“Deer tendon does not soften easily. For the first three days of preparations, one must pound and boil the tendons several times, while continually wringing out any foul-smelling juices from within it. Next, braise the deer tendon in pork broth and then after that braise it in chicken broth. Add autumn sauce, wine, and starch to thicken and reduce the cooking liquid.
The tendon can be served as-is as a white-cooked dish without addition of anything else. They can also be braised together with ham, winter bamboo shoots, and shitake until they take on a reddish hue and then served in a bowl without reduction. To finish the white-cooked dish, sprinkle it with finely ground Szechuan pepper.”
While I buy beef tendon and eat it often enough, I have never had deer tendon. And unless I have to chance to go deer hunting one of these days, I highly doubt I will. Coming at more than $100CAD per kg in dried form, deer tendon is not exactly cheap especially considering that beef tendon is usually much less than a tenth of the price. Truth is, if their texture and flavours are anywhere similar to one other, I’m not sure why I would pay anything close to eat the former.
Regardless, this recipe is still rather informative since it shows one how to reconstitute and process dried deer tendon, at least in the way the people in Qing Dynasty did it. The technique is the same as most dried texture foods used in Chinese cuisine (like sharks fin or sea cucumber) but with more pounding and wringing. Basically, you are trying to purge the ingredients of all its original smells and tastes, fill it with the flavours of a good meat broth, and then use in your recipe.
The two methods of preparing deer tendon described here probably works well enough for fresh pork and beef tendon. That said they still probably cannot beat a plate of mala tendon (麻辣牛筋).
List of Essential knowledge::Cleaning
The requirements of cleaning and washing specific ingredients are as follows; one must remove all feathers from bird’s nest, remove all mud from within sea cucumbers, remove all sand from shark’s fin, and wash the foul smells from deer tendon. If the meat contain sinews, one needs to remove them such that the meat can remain tender after cooking. Duck kidneys have a foul odour , therefore be sure to remove them and rinse the cavity well. Be careful to not break the fish’s gall bladder when gutting and cleaning the fish since doing so will render the entire dish bitter. If one does not wash away the saliva of an eel during its preparation, the resulting dish will have an unpleasant fishy odour. One must remove the old leaves when cleaning garlic chive, leaving only the tender white stems. When preparing leaf vegetables, one should remove the coarser outside leaves and use only the heart. In Nei-Ze (禮記::內則) it is said: “One should remove the orbital bone around a fish’s eyes and remove the orifices  of the soft shell turtle.”, admonishing us to diligently clean the ingredients for a dish . The common proverb: “If you want a fish to taste good, you will have to clean it extremely well.” , also highlights the truth behind these facts.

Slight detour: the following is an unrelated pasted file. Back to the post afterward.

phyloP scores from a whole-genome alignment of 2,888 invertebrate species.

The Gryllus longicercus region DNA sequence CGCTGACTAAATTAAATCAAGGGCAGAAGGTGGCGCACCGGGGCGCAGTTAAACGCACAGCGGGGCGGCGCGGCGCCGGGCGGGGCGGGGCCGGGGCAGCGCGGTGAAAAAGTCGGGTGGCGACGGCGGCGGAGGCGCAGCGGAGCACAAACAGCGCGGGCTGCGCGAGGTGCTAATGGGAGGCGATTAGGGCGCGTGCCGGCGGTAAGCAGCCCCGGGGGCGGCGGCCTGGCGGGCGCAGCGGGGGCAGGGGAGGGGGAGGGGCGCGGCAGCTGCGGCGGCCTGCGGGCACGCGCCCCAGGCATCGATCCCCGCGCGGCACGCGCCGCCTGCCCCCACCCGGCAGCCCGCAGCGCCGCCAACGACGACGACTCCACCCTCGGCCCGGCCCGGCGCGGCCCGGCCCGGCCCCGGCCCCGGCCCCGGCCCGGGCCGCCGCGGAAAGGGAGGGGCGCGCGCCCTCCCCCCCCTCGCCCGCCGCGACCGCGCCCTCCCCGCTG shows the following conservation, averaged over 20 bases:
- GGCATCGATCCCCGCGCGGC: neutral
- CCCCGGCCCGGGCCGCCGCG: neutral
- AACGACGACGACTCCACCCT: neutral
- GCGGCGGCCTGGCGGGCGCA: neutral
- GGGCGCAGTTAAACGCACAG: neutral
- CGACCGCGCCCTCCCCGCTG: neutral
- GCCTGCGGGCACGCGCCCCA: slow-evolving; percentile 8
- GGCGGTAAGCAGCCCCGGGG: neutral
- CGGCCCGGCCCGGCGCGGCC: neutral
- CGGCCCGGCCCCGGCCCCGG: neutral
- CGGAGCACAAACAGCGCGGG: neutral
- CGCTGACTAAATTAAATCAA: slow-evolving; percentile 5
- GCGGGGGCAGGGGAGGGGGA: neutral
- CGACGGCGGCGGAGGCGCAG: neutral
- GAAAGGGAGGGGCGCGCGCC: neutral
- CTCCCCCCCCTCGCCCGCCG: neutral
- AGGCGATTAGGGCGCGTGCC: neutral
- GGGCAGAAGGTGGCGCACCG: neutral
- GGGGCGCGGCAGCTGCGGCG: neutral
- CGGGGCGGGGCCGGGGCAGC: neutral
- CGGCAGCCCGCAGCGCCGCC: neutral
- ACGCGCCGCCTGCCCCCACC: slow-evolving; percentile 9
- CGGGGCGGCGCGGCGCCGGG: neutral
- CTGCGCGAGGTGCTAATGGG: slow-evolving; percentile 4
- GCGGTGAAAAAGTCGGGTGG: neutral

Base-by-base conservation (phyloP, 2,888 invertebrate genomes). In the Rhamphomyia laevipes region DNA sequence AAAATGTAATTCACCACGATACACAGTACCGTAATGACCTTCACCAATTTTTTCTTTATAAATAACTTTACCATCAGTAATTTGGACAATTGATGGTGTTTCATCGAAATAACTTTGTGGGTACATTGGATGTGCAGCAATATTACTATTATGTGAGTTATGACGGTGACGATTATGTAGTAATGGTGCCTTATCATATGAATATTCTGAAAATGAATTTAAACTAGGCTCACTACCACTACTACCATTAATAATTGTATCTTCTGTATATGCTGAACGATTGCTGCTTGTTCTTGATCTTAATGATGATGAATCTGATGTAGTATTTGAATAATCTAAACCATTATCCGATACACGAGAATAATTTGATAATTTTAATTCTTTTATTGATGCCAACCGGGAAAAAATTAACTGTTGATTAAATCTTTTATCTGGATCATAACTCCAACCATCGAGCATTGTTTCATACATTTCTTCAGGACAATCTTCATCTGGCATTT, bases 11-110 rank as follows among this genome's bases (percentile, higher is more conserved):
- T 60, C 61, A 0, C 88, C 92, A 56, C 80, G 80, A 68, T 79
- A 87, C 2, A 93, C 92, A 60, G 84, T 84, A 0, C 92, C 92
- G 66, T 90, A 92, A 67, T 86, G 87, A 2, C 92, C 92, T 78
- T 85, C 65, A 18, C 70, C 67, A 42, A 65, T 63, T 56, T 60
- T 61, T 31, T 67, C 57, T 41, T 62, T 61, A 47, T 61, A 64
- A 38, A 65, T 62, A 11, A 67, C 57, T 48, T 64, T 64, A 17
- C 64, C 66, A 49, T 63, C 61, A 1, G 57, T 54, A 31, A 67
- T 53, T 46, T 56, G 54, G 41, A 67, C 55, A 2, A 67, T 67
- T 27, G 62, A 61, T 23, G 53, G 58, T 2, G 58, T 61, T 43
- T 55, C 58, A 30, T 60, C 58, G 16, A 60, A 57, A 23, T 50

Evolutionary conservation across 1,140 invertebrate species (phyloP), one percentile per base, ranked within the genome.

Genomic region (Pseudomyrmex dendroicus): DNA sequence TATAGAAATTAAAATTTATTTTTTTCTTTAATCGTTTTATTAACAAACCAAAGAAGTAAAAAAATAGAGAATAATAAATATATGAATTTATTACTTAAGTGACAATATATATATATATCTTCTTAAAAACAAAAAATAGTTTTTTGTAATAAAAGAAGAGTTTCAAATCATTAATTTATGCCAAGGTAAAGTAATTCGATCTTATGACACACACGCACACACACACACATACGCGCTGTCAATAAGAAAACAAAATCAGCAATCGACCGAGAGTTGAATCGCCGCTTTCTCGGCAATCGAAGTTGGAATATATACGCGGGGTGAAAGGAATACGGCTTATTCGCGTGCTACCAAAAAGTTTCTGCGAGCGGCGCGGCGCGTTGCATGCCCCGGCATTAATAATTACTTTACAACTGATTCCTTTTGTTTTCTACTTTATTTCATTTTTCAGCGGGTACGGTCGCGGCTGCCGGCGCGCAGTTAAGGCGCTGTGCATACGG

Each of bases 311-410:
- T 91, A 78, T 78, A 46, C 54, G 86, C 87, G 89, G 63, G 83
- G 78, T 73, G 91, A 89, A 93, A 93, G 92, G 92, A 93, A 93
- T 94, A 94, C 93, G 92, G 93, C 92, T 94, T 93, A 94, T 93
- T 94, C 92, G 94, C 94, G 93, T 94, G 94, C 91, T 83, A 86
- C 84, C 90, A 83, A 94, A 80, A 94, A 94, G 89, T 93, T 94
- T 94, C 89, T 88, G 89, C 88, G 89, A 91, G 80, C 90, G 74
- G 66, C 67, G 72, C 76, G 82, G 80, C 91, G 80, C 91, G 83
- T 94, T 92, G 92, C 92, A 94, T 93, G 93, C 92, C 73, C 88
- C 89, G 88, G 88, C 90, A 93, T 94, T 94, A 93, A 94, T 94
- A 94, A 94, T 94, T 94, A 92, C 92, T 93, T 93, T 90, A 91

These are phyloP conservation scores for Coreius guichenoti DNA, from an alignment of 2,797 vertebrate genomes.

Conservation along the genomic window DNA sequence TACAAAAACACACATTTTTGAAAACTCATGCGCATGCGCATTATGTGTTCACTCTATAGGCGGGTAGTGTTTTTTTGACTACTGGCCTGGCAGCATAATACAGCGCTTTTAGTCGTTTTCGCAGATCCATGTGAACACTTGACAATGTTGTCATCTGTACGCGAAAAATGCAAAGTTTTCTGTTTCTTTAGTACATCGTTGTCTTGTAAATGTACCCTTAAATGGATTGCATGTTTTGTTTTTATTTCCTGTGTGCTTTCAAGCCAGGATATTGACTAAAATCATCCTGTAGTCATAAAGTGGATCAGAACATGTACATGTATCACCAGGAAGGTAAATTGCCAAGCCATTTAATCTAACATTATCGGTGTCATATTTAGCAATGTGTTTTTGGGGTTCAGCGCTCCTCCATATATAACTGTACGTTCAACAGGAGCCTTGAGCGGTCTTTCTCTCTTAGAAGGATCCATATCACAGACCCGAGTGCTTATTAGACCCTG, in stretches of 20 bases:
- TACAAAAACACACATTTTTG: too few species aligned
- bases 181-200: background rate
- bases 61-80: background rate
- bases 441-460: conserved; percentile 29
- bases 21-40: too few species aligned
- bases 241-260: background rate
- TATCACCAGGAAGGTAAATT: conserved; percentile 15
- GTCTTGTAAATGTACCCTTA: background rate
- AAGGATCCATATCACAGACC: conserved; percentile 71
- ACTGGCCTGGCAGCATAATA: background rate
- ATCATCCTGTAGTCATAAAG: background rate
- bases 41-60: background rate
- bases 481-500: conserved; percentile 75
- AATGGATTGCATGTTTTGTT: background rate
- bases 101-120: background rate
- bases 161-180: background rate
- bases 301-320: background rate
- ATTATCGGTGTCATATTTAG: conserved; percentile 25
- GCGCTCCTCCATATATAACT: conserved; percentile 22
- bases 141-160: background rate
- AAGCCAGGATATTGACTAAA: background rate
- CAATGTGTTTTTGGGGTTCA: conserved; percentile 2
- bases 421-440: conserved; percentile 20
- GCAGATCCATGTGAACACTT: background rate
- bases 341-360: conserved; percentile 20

: One can also read the text as “Ducks have a foul urine-like kidney odour, make sure to clean it (and it’s insides) well to remove the smell.” So, either the duck’s kidneys smells bad, or the duck has bad kidney smells. Your pick.
: I have no idea what “醜” are. It says here they are “perforated openings of the turtle”. What does that even mean? Nostrils? Cloaca? Mouth? Ears? I’m going saying “orifices” here for the sake of generality.
: The full text is in here. Basically, the whole sentence tells what to do with animals in cleaning and preparations. Did you know you should remove the head of a badger and the intestines of a wolf when preparing them? I didn’t.
: The Chinese text says “To make fish taste good, wash it until the white tendons/nerves come out”. Basically what’s being said here is that you have to wash the fish very well, right? At first I thought this was indeed the case and the white tendon part was simply exaggeration for humour. That is, until I read this. It appears that there ARE long white strands of nerves tissues that you have to remove from each side of the spine near the gills to really rid a fish such as carp of its strong fishy smells.